Displacement & MigrationFeatures

Landowners Evict Unofficial Displaced People’s Camp In Nigeria’s Borno State

Five years after being forced from their homes by Boko Haram, a group of displaced herders in Nigeria’s northeastern state of Borno were given an eviction notice by the owner of the land they were staying. Their leaders say their future is uncertain.  

Zanna Rebo Boderi is worried for his people. 

He and his family are among thousands who have been ordered off the land they have been living on for four years, after they were displaced from their homes by the conflict in Borno, North East Nigeria.

“We found ourselves in a difficult situation. The owners of the land we are residing on have said we should leave their land in three months. Where do we go?” 

Boderi, who is head of a large herderding community, said they settled at a makeshift camp called Shuwari Five IDP Camp on Baga road in Maiduguri, the state capital. 

The large group of people made a camp that spread over several plots of land, each owned by different landowners. One by one, the landowners reclaimed their plots, reducing the size of the camp. 

There are now a few plots occupied by the herders nearby, but they are crowded and overfilled with displaced people.

“There was nothing from the government to ameliorate our sufferings,” said Boderi.

They are running out of time to find alternatives. A month out of the original notice period of four months to vacate the land has already passed.


During the time that they have been at the location, they have tried to keep good relations with the landowners, they say, trying where they could to pay rent.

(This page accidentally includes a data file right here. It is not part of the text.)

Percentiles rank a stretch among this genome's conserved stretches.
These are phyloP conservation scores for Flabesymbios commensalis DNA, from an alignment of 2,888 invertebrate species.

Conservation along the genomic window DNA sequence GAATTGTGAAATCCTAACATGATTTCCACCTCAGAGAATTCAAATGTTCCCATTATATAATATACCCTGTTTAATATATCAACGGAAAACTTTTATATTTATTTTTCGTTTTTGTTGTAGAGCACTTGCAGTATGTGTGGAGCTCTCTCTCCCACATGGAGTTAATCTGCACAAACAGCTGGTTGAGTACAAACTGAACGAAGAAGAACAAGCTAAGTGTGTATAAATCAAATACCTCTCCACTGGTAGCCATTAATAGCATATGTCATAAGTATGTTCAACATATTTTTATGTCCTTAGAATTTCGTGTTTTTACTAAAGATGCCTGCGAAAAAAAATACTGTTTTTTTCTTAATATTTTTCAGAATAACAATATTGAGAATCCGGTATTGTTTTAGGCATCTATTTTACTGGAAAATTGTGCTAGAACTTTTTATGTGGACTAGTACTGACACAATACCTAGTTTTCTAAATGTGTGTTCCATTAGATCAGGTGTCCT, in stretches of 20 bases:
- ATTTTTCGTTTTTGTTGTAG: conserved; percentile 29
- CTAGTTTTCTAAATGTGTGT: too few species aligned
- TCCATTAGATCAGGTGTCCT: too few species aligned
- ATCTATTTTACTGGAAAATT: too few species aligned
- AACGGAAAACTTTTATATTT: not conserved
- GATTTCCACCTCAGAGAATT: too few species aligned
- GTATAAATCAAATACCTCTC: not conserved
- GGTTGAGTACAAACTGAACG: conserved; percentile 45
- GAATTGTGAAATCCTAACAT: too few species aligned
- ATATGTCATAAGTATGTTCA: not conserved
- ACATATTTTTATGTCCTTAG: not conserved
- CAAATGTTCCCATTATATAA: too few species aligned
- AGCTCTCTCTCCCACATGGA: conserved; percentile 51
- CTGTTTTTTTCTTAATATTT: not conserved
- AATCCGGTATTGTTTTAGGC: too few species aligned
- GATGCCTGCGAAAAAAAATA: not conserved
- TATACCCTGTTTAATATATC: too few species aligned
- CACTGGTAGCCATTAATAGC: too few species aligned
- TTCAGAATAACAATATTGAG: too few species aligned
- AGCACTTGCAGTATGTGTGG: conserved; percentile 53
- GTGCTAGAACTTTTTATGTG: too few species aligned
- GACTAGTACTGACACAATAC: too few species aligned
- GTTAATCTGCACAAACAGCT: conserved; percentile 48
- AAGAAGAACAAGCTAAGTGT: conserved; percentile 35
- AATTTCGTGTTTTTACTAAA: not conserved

According to Boderi, two years into their ordeal they raised ₦100,000 to pay for one of the plots they moved to. 

“We raised the money and paid for one year. The following year we could not raise it and the same land was seized by the owner,” he said.

The eviction has caused them fear and frustration; they don’t know where to go next.

The document of eviction notice is a contract between the owner of the land, Alhaji Usman Koko, and head of the herder community, Zanna Rebo
The document of eviction notice is a contract between the owner of the land, Alhaji Usman Koko, and head of the herder community, Zanna Rebo Boderi. Photo: Usman Abba Zanna/HumAngle.

The document obtained by HumAngle is signed by Alhaji Usman Koko, Zanna Rebo Boderi, and four witnesses from both sides. 

“They are a herders community who fled their villages, in remote areas across the northern part of the state, because of violence by Boko Haram,” Boderi explained.

Some of those affected include Hafsatu Ibrahim, her husband and five children. “The village we left is not safe yet and this notice will affect us more, we don’t know where to stay because we don’t know anybody in the town,” she told HumAngle. “There is nothing we can do since we are told to leave. Let the public pity us with our children.”

There is also Haruna Ibrahim, 54, who arrived with his two wives and six children after the camp was established. He said: “Since our leader was issued a four month notice for us to pack our families and belongings in this place we have resided for four years, we have been worried and clueless about where to go,” he said.

A shelter for Internally Displaced Persons in the city of Maiduguri, Borno State, Nigeria. A group of displaced herders who own these cattle have been sent packing from where they sought refuge five years after being chased from their homes by Boko Haram.
An IDP shelter in Maiduguri, the capital city of Borno State. Photo: Usman Abba Zanna/HumAngle

He further explained “We have already exhausted one month out of the four months and yet we have no place that we could relocate to. We are living hopelessly and surrender everything to be determined by fate. How to get to a new place is the question that continues to bother us.”

When HumAngle contacted the owner of the land, Alhaji Usman Koko, he explained that the displaced community had overstayed on his land. He has a personal project to carry out on the property.